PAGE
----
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Reduce, reuse … and shred: Recycling firm offers data destruction

E-Waste Recyclers

Ken Burns, co-owner of E-Waste Recyclers of Colorado, demonstrates the operation of a machine that shreds computer hard drives. The Grand Junction company has added data destruction to the services it offers in processing electronics, including computers. (Business Times photo by Phil Castle)

Phil Castle, The Business Times

Repeatedly punching the delete key won’t permanently erase data from a computer. Shredding the hard drive into so much metal confetti, on the other hand, assures certain destruction of electronic files, including confidential financial and medical records.

Given the growing threat of theft of sensitive data and increasingly stringent laws regulating electronic recordkeeping, Ken Burns expects data destruction to become a popular addition to the recycling services his fast-growing Grand Junction company offers. The new service has shifted the focus of the operation from not only protecting the environment, Burns said, but also his clients.

Burns and his brother-in-law, Jeffery Ferguson, operate E-Waste Recyclers of Colorado. The company accepts most materials at no charge and processes nearly everything that plugs into an outlet or runs on batteries, including cell phones, computers, copiers and other office equipment.

Electronics that don’t work are dismantled to salvage the various metals used in their construction: aluminum, copper, steel and even the small amounts of gold found in high-grade circuit boards.

The company Burns and Ferguson launched with only a Web site, storage unit and a few tools has grown substantially over the past year and recently moved into an 8,000-square foot facility on South Seventh Street.

E-Waste Recyclers now processes more than 5,000 pounds of electronic waste a day, said Steve Attarian, who handles sales and marketing for the firm.

In addition to recycling,  the company refurbishes and resells a small portion of the electronics it processes, particularly computers.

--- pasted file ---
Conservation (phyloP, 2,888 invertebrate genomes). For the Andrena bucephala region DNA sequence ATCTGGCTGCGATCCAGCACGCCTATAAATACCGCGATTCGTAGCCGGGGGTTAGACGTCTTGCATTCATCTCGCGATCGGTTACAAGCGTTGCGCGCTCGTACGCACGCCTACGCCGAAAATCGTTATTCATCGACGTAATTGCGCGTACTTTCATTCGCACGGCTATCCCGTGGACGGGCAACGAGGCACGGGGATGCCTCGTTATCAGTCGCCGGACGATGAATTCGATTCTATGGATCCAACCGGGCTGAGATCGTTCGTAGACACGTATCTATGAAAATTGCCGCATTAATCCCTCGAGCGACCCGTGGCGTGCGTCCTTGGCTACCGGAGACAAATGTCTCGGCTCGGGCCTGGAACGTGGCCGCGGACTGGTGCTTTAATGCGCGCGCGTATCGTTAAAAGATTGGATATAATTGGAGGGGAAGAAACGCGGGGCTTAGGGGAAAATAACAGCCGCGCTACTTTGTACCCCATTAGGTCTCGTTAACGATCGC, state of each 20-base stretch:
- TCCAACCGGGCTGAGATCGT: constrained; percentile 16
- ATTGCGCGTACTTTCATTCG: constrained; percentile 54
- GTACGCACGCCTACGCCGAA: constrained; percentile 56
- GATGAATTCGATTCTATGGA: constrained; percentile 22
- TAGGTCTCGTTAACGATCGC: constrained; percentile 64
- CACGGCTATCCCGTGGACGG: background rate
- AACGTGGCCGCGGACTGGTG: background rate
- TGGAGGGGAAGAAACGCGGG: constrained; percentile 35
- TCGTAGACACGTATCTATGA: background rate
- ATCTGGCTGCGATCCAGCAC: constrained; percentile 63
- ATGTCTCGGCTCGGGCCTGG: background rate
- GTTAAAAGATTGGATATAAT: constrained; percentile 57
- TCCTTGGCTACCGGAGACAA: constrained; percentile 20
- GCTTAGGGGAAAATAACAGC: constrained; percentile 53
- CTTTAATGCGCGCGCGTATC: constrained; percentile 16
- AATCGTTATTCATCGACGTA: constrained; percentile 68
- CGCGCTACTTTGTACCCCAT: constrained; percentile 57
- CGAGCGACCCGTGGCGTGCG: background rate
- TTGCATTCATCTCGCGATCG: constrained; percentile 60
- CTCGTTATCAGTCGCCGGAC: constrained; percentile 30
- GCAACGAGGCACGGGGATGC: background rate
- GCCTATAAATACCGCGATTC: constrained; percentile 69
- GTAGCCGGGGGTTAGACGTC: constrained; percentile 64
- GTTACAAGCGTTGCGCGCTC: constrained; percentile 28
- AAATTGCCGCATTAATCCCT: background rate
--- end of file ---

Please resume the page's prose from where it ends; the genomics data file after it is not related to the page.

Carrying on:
When the company reuses the hard drives in computers, it eliminates data left on those drives in a multiple-step process that’s been certified by the Department of Defense.

When the old hard drives are too small or obsolete, however, it makes more sense to simply shred them and install new drives, Burns said.

The shredder also accommodates those customers who request the destruction of hard drives, tapes and other devices that store electronic data.

E-Waste Recyclers offers data destruction services at its facility on Seventh Street, but also can transport the shredder to handle on-site destruction for businesses or institutions, such as banks or medical facilities. The shredder can destroy up to 600 hard drives in an hour.

An electronic scanner quickly records the serial numbers of hard drives. Customers receive documentation certifying those hard drives have been destroyed, Attarian said.

At a time when identity theft and fraud have become growing concerns, it’s important to securely destroy electronic records when they’re no longer needed, Attarian said. That’s particularly true for records that include the names, birth dates and Social Security numbers of people.

What’s more, laws have become increasingly stringent in regulating  financial and medical recordkeeping and requiring safeguards to prevent the theft of confidential information, Attarian said. Companies face stiff penalties and litigation for data breaches. “They put teeth in it. They put enforcement in it,” he said.

That’s not to mention the additional costs of notifying individuals who are potentially involved and monitoring their credit to make sure identity theft doesn’t occur.

It’s not just computers and computer hard drives that pose risks, Attarian said. Many printers, copiers and fax machines also include hard drives that store information. Cell phones and so-called thumb drives also can contain confidential information.

Secure data destruction offers a convenient and inexpensive solution to that problem, he added.

To offer even more assurance to its customers, E-Waste Recyclers has joined the National Association of Information Destruction (NAID), an international trade association for companies that provide information destruction services. E-Waste Recyclers is in the process of obtaining NAID certification, meaning it will undergo independent audits to assure it complies with national policies and procedures for information destruction.

E-Waste Recyclers also is in the process of obtaining what’s called responsible recycling, or R 2, certification. Meeting those guidelines will enable the firm to work for any client across the country, Attarian said. “It just broadens our market and proves our processes.”

Electronics recycling and data destruction constitute good businesses. But Burns said his company also serves an important function in addressing the growing problem of disposing of obsolete computers and other devices, keeping potentially hazardous materials out of landfills and safeguarding confidential information.

In that way, E-Waste Recyclers protects the environment and its clients, he said.

Phil Castle is editor of the Grand Valley Business Times, a twice-monthly business journal published in Grand Junction. Castle brings to his duties nearly 30 years of experience in editorial management positions with Western Colorado newspapers. In addition, his free-lance work has appeared in a variety of publications, including the Washington Post. He holds a bachelor's degree in technical journalism from Colorado State University.
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